FoodDrinkEurope: five tests that the Farm to Fork Strategy must pass
The European Commission recently delayed the publication of its Farm to Fork strategy until at least mid-May, and FoodDrinkEurope has responded with five key points it believes the strategy must incorporate.
As the European Commission continues its period of reflection, FoodDrinkEurope has set out five tests that it believes the Farm to Fork Strategy must pass if it is to deliver truly sustainable food systems in light of COVID-19.
Maintain the ambition
FoodDrinkEurope stated that the Farm to Fork Strategy must not lose its ambition to contribute to the EU’s goal to become the first climate-neutral region in the world by 2050, driving truly sustainable food systems. It said that COVID-19 should not be used as an excuse to ignore the shared responsibility towards more sustainable production and consumption.
Support SMEs to thrive
Small and medium sized businesses (SMEs) make up approximately 99 percent of the sector and FoodDrinkEurope claimed that, without help, many of these SMEs will go out of business and many more will find it hard to survive the aftermath of the pandemic. The Farm to Fork Strategy must help SMEs thrive, avoiding unnecessary penalisation, the organisation suggested.
Ensure Single Market principles and trade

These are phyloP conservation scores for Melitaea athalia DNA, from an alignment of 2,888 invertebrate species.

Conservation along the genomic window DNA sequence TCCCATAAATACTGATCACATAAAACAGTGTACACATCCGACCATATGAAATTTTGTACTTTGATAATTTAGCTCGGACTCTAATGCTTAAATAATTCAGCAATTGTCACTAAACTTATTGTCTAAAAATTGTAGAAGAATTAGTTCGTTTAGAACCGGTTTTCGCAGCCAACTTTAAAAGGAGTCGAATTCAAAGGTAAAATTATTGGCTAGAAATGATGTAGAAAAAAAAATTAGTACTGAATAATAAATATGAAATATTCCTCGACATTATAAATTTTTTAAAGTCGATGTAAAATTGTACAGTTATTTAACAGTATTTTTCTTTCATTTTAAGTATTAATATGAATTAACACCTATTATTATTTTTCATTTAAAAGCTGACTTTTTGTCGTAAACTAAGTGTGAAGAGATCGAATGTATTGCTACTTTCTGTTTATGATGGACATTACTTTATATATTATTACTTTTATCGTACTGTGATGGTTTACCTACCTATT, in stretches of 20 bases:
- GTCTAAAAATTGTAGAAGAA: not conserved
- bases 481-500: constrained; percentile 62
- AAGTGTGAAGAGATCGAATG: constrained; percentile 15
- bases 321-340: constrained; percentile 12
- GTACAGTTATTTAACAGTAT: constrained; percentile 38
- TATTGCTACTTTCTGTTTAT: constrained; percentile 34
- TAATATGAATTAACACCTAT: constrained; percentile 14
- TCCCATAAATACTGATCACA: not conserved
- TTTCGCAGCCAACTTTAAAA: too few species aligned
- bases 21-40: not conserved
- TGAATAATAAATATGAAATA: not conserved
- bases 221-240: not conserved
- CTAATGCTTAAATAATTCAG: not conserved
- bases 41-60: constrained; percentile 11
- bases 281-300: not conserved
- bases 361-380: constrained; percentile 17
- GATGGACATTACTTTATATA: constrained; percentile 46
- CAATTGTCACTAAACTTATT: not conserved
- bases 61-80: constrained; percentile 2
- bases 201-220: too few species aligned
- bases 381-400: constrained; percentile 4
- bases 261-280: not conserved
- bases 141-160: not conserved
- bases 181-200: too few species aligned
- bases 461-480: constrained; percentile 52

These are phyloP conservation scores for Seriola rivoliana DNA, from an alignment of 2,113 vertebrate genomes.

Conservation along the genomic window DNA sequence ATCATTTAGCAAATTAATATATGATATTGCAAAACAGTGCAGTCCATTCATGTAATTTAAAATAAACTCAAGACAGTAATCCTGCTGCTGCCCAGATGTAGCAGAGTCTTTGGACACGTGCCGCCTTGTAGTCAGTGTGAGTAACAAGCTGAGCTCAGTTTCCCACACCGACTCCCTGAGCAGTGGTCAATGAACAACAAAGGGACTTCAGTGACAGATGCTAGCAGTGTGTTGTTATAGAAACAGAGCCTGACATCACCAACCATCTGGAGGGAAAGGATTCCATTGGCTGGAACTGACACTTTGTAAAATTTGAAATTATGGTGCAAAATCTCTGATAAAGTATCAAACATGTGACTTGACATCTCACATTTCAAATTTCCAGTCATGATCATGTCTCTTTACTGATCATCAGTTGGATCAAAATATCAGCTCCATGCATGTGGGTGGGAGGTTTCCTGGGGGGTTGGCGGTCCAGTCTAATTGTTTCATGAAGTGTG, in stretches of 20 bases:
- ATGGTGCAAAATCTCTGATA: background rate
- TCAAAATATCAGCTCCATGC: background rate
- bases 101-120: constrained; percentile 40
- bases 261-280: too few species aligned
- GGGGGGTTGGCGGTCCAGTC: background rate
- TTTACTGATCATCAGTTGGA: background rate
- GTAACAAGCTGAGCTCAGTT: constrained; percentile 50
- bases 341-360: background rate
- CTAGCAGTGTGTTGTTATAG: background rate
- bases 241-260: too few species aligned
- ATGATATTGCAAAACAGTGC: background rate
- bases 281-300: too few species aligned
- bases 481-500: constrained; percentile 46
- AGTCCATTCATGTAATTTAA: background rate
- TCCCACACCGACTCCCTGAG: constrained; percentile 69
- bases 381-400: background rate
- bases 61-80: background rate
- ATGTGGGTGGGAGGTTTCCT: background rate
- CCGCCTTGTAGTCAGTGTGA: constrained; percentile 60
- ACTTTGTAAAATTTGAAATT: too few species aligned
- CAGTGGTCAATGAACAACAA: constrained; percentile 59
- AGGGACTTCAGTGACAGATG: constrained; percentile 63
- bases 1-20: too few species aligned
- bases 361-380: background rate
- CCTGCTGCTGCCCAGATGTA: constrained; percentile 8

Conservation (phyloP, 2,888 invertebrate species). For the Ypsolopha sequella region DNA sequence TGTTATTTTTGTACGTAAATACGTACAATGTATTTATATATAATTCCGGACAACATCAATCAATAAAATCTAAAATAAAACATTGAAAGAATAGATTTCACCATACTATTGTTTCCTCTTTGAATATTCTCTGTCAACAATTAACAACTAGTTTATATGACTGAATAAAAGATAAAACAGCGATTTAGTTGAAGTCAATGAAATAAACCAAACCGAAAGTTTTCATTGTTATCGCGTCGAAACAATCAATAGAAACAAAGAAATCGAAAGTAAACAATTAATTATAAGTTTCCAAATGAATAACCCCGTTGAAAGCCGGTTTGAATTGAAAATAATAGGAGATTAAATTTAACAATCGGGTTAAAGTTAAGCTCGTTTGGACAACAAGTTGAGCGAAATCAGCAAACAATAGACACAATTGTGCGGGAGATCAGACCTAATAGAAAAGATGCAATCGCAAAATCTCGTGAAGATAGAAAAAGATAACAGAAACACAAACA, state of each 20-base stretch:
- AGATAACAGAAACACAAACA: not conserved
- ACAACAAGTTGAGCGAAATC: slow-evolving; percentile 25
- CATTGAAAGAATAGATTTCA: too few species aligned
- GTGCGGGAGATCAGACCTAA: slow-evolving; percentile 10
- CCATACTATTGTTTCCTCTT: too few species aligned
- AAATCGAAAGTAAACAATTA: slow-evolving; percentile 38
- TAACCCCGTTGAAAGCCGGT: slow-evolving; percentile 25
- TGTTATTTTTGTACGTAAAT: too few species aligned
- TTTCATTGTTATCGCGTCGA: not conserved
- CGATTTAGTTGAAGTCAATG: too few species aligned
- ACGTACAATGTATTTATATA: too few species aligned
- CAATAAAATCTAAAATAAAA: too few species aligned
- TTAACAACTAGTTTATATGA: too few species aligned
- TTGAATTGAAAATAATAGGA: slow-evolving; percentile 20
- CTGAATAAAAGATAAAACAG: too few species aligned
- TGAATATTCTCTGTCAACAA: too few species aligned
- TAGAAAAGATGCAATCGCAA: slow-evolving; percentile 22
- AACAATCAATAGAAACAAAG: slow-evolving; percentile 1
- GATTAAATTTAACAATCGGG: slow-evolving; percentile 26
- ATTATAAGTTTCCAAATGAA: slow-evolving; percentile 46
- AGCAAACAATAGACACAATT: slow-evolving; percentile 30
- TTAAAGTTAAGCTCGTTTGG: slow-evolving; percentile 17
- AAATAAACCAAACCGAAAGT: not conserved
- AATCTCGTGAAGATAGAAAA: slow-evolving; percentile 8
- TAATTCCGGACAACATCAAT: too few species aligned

To ensure the diversity, affordability and safety of products for consumers, while also providing a vehicle for growth and jobs in the industry, FoodDrinkEurope urged the European Commission to embed Single Market principles, such as harmonised rules across all Member States, into the Farm to Fork Strategy. Diversion from these principles will add costs, administrative burdens and uncertainty to operators and consumers, it said. “The Farm to Fork Strategy should acknowledge the strength of varied food system models – short and long-chain, local and international.”
Stimulate green innovations
“The Farm to Fork Strategy must give the food and drink industry the confidence to invest in innovation and pursue ideas that will further improve the environmental footprint of food and drink products, develop sustainable packaging, and conduct low carbon operations,” FoodDrinkEurope said. “It goes without saying that green policy must never jeopardise food safety and food security.”
Facilitate healthier and sustainable living
FoodDrinkEurope has urged the Farm to Fork authors to recognise the value of working with industry to ensure healthier and more sustainable living across Europe. It said that one positive outcome of COVID-19 has been a renewed interest in food as people explore their cupboards, discover new recipes, and re-think their lifestyles. “This presents opportunities for the Farm to Fork Strategy to seize upon, such as empowering consumers to choose healthy diets through a single, harmonised nutrition labelling system. Alongside the label, better education will help consumers of all ages to understand what a balanced, healthy, and sustainable diet looks like.”